None of this really matters. It is what it is. It’s simply sad, and I feel bad because I can feel she’s not happy and so I feel badly for that. But I can’t help her. I can’t help her at all because, although we’ve been “friends” for all this time, apparently she doesn’t respect a thing about me (notwithstanding that those things have not changed with time). So there’s no way you can help someone unless they acknowledge, in some basic way, that you’re “worth while,” or “good enough” to help them. How much can a superstitious, God-loving libertarian help a flaming liberal (who, by this point, is actually acting like she is on fire)? I really don’t care what she is. I love her. She was my friend, sometimes more than others, for a very long time, and I’ll miss her.

Here’s the rub, to paraphrase Shakespeare. I would fight for the right of any of my friends and family, regardless of their religion, political persuasions, etc., to practice said politics, religion, etc. This sad Memorial Day reminds me of the huge military history of my ancestors, all the way back to the Revolutionary War. It’s not perfect here. It’s not perfect anywhere that I know of. But it is the best country, I think, and I know for sure I would not want to live anywhere else. This is my home.

Given the chance, I was happy to know my friend. We had many good times, and I was very fond of her family, and they were very nice to me. I tried to be very nice to them. After all of this, it’s really all I can say on the matter. All things come to an end.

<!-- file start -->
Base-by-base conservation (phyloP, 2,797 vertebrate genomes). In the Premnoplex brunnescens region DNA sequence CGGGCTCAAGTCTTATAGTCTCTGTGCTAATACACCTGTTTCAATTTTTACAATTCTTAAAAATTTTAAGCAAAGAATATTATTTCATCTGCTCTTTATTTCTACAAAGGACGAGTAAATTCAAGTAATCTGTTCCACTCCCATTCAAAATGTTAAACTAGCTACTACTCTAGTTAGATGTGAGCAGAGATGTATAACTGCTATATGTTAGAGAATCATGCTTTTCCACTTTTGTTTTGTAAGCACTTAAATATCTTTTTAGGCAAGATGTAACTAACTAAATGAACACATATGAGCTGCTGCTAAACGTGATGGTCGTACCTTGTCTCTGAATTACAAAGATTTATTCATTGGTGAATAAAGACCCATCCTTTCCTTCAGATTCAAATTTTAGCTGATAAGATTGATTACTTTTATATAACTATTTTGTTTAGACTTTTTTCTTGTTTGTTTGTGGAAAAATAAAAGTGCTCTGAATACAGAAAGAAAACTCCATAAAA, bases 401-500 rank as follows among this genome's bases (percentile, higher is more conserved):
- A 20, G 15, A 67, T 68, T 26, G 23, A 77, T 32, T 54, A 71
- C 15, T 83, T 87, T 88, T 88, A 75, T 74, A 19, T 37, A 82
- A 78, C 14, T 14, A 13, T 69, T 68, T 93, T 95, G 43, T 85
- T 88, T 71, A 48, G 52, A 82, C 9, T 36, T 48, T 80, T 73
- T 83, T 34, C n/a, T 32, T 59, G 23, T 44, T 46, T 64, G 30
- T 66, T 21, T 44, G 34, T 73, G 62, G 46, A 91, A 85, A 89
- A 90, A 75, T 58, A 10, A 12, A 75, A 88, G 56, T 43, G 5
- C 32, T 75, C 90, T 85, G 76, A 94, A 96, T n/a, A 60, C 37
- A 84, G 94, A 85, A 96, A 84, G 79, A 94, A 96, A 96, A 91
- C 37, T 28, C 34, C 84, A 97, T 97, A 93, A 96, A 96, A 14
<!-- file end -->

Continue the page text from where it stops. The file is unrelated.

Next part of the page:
And so I’ll address America as one of my favorite comics Bernie Mac would have – America, take care of your friends and family and don’t sacrifice them to the whims of modern day society and political fancy. Realize there is a lot more to meet the eye when it comes to surviving in this modern day world.

There will always be issues, and if the powers that be get their way, there will always be more and more of them coming up just in time to adequately obscure whatever might be happening in Congress and in Washington. Smoke and mirrors, smoke and mirrors, cause that’s the name of the game nowadays.

Chief Tecumseh said, “So live your life that the fear of death can never enter your heart. Trouble no one about their religion, respect others in their view, and demand that they respect yours. Love your life, perfect your life, beautify all things in your life. Seek to make your life long and its purpose in the service of your people. Prepare a noble death song for the day when you go over the great divide…”

Lyn Hacker is a Lexington native raised by Appalachian parents to be not only educated but proficient in the living arts – working very hard, playing music, growing gardens, orchard management and beekeeping. The UK graduate has been a newspaper staff writer and production manager, a photography lab manager, a Thoroughbred statistics manager, a Bluegrass singer and songwriter, a registered respiratory therapist, a farmer, a Standardbred horsewoman, and a beekeeper. She lives on a farm in Sadieville.